It was all systems “go!” Saturday morning at 2:47, when NASA finally launched the Joint Polar Satellite System-1 (JPSS-1) from Vanenberg Air Force Base in California.
But the United Launch Alliance Delta II rocket was carrying more than just the JPSS-1 for the National Oceanic and Atmospheric Administration (NOAA). It also included secondary payloads of five Cube Satellites (CubeSat), one of which has been seven years in the making by Prescott Embry-Riddle (ERAU) engineering students. Dubbed the EagleSat-1, its intention is to study the satellite’s orbital decay and demonstrate the use of super capacitors for power rather than traditional rechargeable batteries.
The ERAU EagleSat-1 team estimate that their CubeSat will be in orbit for 7-9 years.
NASA attempted to launch the Delta II rocket on Tuesday of this week, but it was scrubbed due to mechanical issues. On Wednesday, NASA attempted another launch, but this time excessive upper level winds interfered with the launch attempt. But, conditions were perfect Saturday morning for a successful launch.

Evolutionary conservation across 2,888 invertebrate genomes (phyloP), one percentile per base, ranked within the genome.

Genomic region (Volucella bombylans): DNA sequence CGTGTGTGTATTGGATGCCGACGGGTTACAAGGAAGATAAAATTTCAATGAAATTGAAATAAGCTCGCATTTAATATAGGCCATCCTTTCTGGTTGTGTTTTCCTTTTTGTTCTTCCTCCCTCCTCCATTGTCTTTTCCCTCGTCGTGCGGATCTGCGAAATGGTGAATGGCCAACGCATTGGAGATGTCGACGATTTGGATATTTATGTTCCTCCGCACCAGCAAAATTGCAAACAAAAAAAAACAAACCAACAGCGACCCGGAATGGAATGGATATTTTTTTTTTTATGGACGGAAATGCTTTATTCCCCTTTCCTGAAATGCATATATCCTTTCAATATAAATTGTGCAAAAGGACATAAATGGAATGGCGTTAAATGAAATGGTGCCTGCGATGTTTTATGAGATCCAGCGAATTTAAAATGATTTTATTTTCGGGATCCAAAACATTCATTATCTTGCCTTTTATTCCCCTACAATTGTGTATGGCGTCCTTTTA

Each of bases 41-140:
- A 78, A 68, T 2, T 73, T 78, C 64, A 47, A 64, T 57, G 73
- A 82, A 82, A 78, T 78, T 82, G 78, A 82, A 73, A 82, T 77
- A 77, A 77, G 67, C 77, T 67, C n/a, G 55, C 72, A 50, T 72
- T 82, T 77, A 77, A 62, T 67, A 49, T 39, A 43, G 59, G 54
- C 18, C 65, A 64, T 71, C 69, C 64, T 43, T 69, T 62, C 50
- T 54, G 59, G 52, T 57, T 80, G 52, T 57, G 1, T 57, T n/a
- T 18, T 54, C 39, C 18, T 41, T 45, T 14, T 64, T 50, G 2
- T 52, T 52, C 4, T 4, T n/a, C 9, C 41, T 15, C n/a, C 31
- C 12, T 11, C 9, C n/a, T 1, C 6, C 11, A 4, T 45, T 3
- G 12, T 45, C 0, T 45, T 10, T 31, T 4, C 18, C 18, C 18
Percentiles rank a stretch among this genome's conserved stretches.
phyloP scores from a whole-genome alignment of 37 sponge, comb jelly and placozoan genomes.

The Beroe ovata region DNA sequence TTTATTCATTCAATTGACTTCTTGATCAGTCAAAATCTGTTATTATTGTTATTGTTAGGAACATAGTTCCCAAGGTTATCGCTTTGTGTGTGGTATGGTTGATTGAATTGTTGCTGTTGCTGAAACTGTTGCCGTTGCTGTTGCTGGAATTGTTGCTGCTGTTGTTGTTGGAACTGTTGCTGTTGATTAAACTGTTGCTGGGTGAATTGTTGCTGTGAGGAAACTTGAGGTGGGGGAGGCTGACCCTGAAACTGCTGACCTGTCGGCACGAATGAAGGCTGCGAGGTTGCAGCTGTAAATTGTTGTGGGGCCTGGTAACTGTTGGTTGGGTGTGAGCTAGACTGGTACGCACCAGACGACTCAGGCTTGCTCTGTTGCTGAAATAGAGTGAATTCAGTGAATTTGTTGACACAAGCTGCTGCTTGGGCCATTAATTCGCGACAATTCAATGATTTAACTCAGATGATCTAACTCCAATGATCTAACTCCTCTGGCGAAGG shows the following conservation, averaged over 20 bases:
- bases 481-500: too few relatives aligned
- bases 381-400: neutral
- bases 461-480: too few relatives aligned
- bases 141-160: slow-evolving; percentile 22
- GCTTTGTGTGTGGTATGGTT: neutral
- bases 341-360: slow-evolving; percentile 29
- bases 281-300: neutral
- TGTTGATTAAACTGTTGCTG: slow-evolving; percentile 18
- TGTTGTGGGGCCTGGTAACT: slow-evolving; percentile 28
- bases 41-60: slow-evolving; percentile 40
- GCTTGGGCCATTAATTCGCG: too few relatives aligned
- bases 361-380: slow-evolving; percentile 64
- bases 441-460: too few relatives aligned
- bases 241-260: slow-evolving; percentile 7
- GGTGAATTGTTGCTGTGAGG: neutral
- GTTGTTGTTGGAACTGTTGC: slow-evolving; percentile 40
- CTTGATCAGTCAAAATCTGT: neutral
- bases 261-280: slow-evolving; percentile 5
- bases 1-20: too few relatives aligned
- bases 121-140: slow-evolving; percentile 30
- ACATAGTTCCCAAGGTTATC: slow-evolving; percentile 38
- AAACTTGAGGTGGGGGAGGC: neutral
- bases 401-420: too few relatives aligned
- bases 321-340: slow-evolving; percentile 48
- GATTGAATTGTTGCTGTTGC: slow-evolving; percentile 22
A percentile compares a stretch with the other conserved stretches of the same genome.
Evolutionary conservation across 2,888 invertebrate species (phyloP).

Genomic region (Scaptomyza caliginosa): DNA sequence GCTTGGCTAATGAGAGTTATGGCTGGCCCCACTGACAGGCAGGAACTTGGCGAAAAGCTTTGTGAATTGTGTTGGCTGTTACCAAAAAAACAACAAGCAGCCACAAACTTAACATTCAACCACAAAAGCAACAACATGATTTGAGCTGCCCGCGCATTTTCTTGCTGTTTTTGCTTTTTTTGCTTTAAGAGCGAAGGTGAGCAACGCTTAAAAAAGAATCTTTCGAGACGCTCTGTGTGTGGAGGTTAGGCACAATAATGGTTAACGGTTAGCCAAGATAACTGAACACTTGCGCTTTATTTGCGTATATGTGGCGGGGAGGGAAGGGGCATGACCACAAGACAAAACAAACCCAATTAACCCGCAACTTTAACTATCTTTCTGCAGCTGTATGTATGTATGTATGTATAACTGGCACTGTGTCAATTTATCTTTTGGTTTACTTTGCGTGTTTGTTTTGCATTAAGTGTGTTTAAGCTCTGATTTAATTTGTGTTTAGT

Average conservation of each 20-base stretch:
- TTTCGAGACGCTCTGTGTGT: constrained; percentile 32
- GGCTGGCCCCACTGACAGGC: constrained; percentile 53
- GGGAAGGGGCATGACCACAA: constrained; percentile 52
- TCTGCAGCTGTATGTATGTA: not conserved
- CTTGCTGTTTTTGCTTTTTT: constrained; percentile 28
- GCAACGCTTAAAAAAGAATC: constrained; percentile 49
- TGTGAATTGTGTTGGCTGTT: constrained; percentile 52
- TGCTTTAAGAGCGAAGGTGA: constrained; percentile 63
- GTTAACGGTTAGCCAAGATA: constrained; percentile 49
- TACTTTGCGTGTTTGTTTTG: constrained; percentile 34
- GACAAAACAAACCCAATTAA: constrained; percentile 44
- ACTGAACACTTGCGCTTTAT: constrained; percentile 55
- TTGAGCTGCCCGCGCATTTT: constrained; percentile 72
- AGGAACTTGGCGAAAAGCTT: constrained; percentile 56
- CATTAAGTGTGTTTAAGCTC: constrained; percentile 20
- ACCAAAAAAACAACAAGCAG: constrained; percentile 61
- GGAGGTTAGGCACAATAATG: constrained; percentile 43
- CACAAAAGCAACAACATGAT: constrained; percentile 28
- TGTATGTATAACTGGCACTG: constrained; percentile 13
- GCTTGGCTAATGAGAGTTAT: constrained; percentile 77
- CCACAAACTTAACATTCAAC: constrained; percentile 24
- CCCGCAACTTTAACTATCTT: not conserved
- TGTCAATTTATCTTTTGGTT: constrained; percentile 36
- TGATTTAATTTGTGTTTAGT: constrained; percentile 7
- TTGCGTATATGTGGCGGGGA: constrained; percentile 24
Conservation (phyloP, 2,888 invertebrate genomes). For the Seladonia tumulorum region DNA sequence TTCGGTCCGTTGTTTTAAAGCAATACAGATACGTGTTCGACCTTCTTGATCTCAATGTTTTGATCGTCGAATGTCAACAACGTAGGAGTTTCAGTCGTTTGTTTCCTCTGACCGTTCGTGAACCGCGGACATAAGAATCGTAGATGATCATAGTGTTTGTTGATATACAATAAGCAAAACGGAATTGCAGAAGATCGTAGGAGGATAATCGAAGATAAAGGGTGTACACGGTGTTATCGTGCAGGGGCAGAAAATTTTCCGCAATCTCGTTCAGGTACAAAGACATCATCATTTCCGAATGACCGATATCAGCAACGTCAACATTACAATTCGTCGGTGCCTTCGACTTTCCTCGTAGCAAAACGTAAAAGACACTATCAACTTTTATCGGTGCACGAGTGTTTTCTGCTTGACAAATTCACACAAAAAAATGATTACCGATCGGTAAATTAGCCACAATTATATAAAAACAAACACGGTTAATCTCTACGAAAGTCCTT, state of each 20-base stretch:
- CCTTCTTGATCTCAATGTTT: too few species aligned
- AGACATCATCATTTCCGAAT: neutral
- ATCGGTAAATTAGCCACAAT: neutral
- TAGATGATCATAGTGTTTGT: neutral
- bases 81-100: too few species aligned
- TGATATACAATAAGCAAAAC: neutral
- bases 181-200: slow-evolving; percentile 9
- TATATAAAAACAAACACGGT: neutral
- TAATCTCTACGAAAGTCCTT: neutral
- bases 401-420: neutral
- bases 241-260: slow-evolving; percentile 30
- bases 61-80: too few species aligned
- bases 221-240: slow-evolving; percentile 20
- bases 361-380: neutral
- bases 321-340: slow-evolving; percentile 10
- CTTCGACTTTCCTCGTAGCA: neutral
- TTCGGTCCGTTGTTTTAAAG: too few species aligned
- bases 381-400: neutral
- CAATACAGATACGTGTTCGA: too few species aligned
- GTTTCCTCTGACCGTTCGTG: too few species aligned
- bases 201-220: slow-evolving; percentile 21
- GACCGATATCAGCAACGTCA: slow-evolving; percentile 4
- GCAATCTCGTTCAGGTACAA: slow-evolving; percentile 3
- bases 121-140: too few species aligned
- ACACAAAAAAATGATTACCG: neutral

Now the ERAU EagleSat team’s work is really just beginning, as they monitor the data received over the next several years. They will manage the operation of the mission from Prescott’s ERAU campus, and will share their scientific findings with NASA.
According to Jason Kadah, the current EagleSat team consists of Deborah Jackson, Madison Padilla, Steven Buck, Jon Lowe, Sean Akana and faculty mentor Dr. Gary Yale. About 35 Embry-Riddle Prescott students have contributed to the EagleSat-1 project over the past seven years.